Today’s cloud providers are creating their own customized suite of technologies for developers to use to write and run application code hosted on the cloud provider’s infrastructure. Developers have typically not had to worry about being a target of attackers. Their main concerns have been to complete projects on time.
Since many cloud services don’t have a specific set of IP addresses, however, attackers are shifting their focus to the people who have the most significant level of access: the developers who built the applications. Looking at this from an offensive security viewpoint, I do not consider it hard to find out, often through social media, who develops a company’s cloud applications. Through some public forums, I can also see if they are using, for example, Node.js, x libraries and y technology stacks. Attackers could then potentially send them a spear phishing email to get keys into their cloud environment. In that sense, developers are the new targets for cloud-based attacks and from a criminal’s perspective, attacker reconnaissance is a good way to glean information about targeted developers.
So, if the bad guys are using doxing to shame and hurt their targets, the good guys could incorporate those same tactics to protect targets. Offensive security teams should include attacker reconnaissance in their testing programs to see what information they can find about a target and how they can use it. They can then help companies remediate human security mistakes, like preventing employees from posting information on social media, that could be used to compromise their employer.
I am sure you can learn all kinds of things about people and companies by looking on social media alone.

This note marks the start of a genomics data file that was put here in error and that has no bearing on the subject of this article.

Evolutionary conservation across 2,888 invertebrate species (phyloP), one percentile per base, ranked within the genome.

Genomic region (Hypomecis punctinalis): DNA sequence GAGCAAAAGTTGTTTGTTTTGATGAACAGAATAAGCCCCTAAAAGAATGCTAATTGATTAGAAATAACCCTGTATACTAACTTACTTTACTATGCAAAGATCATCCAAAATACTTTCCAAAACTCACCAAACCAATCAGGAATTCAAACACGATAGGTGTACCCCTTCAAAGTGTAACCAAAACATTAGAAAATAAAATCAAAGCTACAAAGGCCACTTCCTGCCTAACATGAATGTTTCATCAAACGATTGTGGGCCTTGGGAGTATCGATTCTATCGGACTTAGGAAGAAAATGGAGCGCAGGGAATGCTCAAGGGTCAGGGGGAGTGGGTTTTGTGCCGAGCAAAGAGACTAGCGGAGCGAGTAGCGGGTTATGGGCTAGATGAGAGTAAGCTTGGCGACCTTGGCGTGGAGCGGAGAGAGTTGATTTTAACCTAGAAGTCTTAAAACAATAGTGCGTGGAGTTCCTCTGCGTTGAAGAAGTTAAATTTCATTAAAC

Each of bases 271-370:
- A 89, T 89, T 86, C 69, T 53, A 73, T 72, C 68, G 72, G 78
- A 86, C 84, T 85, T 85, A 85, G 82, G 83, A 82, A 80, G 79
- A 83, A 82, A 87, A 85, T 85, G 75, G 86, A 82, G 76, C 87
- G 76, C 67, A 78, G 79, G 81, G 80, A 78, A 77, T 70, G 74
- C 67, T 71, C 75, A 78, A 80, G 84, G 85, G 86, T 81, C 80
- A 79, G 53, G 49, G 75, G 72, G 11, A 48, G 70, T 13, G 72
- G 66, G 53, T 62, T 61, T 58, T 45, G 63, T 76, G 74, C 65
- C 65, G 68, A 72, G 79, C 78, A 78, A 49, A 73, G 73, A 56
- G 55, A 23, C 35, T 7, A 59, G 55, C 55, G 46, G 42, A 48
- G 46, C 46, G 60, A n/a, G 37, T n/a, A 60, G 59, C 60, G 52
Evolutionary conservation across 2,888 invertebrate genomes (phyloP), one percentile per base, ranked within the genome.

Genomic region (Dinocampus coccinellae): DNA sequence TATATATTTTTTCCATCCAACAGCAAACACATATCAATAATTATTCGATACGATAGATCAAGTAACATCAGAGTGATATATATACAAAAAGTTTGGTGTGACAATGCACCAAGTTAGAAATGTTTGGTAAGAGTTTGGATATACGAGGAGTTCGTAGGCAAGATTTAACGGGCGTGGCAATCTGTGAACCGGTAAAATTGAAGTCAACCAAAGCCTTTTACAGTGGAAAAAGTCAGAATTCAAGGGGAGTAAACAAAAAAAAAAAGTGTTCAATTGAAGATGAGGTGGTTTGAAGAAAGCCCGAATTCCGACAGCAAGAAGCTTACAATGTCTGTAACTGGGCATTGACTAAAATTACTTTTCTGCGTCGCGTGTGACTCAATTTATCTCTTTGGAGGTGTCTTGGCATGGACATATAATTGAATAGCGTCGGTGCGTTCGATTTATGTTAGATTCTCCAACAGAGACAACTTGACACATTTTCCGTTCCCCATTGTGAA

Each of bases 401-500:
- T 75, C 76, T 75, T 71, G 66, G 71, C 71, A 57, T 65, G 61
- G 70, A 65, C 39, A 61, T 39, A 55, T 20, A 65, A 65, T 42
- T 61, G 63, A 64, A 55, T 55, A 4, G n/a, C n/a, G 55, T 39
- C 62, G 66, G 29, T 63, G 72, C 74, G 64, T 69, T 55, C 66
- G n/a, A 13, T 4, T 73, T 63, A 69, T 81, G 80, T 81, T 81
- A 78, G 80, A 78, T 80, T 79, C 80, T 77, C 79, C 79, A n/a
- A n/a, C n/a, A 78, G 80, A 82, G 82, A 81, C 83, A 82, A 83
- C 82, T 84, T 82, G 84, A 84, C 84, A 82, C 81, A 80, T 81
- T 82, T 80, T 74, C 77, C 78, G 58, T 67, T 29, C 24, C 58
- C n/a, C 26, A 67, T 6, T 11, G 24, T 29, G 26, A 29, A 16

Ocepek: Yes, and when you find the right information, the consequences can be detrimental. When it comes to cloud security, attackers are only one credential set away from compromising a company’s entire environment. From an attacker’s perspective, if they could get a secret key and the user ID of a cloud developer, they could potentially log in as that person. Attackers could then impersonate that developer and, if successful, access every piece of information in their cloud environment and possibly go unnoticed for an indefinite amount of time.
For companies looking to improve their cloud security posture, do you recommend attacker reconnaissance and application testing? Anything else?
Ocepek: When it comes to cloud security, two of the best strategies in my opinion are attacker reconnaissance and application testing. With no specific IP address space, network testing makes no sense. Swap in attacker reconnaissance instead. When some security experts talk about the cloud, they say the same on-premises processes should also be used to protect cloud environments. In some cases, like with Amazon Elastic Compute Cloud (EC2), that strategy works because it’s essentially virtual hardware. The same flaws may exist on a regular Windows box in a data center.
On the cloud front, however, if your team is spinning up a bucket on S3 or using AWS Lambda to run code, there is no server or network. While application testing is necessary for cloud applications, even those that are serverless, there is still application logic, deployment processes and other avenues for abuse. Attacker reconnaissance can help uncover vulnerabilities across those avenues.
Learn More About Cloud Security at AWS Re:Inforce
X-Force Red is at the AWS Re:Inforce conference taking place this week. We welcome you to stop by the IBM Security booth (#719) to chat with Steve about top threats and vulnerabilities exposing cloud environments.